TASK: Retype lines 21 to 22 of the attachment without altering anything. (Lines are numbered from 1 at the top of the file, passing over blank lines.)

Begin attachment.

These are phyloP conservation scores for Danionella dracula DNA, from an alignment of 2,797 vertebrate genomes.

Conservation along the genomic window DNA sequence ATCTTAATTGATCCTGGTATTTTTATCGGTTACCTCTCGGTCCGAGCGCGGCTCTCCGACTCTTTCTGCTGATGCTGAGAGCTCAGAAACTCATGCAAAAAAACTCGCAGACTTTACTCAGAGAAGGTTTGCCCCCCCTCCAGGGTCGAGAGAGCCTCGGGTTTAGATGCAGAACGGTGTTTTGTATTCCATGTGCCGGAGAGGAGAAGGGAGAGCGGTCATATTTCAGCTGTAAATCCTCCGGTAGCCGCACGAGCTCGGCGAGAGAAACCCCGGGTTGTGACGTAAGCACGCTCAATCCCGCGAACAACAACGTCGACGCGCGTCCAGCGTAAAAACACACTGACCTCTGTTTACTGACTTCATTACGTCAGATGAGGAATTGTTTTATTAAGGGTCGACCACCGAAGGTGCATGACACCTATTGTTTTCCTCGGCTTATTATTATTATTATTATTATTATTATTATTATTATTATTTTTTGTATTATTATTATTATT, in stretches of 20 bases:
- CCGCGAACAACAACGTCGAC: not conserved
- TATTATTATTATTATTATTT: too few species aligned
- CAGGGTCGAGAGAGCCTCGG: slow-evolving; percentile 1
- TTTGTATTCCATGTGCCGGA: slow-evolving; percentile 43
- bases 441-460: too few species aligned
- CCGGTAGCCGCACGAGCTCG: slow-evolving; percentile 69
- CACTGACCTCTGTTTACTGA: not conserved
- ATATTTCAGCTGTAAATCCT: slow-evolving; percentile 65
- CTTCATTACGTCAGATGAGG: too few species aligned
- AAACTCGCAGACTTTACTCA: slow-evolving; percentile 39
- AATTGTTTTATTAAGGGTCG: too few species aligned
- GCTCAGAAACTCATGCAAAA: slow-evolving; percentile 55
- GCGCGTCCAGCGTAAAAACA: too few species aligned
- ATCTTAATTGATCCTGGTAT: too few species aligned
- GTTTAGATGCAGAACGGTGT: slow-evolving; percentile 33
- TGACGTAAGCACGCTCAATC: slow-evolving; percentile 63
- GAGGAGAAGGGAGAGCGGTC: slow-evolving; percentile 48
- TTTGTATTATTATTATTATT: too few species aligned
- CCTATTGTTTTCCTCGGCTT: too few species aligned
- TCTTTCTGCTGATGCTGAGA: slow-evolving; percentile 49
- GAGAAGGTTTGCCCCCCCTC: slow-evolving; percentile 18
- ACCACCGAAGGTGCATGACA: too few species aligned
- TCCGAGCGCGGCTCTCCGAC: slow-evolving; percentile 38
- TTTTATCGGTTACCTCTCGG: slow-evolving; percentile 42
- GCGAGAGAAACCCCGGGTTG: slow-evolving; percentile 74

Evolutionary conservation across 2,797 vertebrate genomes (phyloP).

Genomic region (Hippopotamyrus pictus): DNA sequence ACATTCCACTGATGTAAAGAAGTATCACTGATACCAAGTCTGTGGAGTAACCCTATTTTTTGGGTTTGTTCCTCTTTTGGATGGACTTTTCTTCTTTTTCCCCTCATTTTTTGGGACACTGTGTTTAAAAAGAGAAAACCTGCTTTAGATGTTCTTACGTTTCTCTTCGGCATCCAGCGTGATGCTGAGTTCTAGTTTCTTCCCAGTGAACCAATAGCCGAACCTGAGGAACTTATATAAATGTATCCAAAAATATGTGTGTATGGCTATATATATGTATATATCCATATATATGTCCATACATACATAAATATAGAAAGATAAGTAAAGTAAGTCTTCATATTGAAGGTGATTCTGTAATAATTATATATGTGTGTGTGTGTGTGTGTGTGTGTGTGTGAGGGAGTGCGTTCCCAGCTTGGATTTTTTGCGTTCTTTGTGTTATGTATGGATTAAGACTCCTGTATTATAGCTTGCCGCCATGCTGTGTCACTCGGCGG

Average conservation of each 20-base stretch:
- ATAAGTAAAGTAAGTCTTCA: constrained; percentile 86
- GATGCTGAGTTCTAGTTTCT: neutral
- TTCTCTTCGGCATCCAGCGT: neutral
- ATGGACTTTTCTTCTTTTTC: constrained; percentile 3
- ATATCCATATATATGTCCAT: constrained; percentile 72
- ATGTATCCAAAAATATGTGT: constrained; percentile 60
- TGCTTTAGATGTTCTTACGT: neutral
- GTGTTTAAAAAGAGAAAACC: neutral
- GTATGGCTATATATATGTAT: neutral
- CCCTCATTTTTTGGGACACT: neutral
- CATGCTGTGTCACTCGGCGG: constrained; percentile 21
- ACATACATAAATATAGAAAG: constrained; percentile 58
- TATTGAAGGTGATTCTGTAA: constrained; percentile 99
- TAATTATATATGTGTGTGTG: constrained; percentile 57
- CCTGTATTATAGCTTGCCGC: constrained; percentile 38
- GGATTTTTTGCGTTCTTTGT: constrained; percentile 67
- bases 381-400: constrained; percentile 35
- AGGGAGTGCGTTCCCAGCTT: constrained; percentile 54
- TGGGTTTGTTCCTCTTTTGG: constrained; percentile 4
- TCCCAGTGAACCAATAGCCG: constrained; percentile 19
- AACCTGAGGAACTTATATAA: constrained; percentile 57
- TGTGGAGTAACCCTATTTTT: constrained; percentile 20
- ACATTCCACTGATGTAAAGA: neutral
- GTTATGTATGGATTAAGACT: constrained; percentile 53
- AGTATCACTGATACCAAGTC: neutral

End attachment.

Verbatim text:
- CCTATTGTTTTCCTCGGCTT: too few species aligned
- TCTTTCTGCTGATGCTGAGA: slow-evolving; percentile 49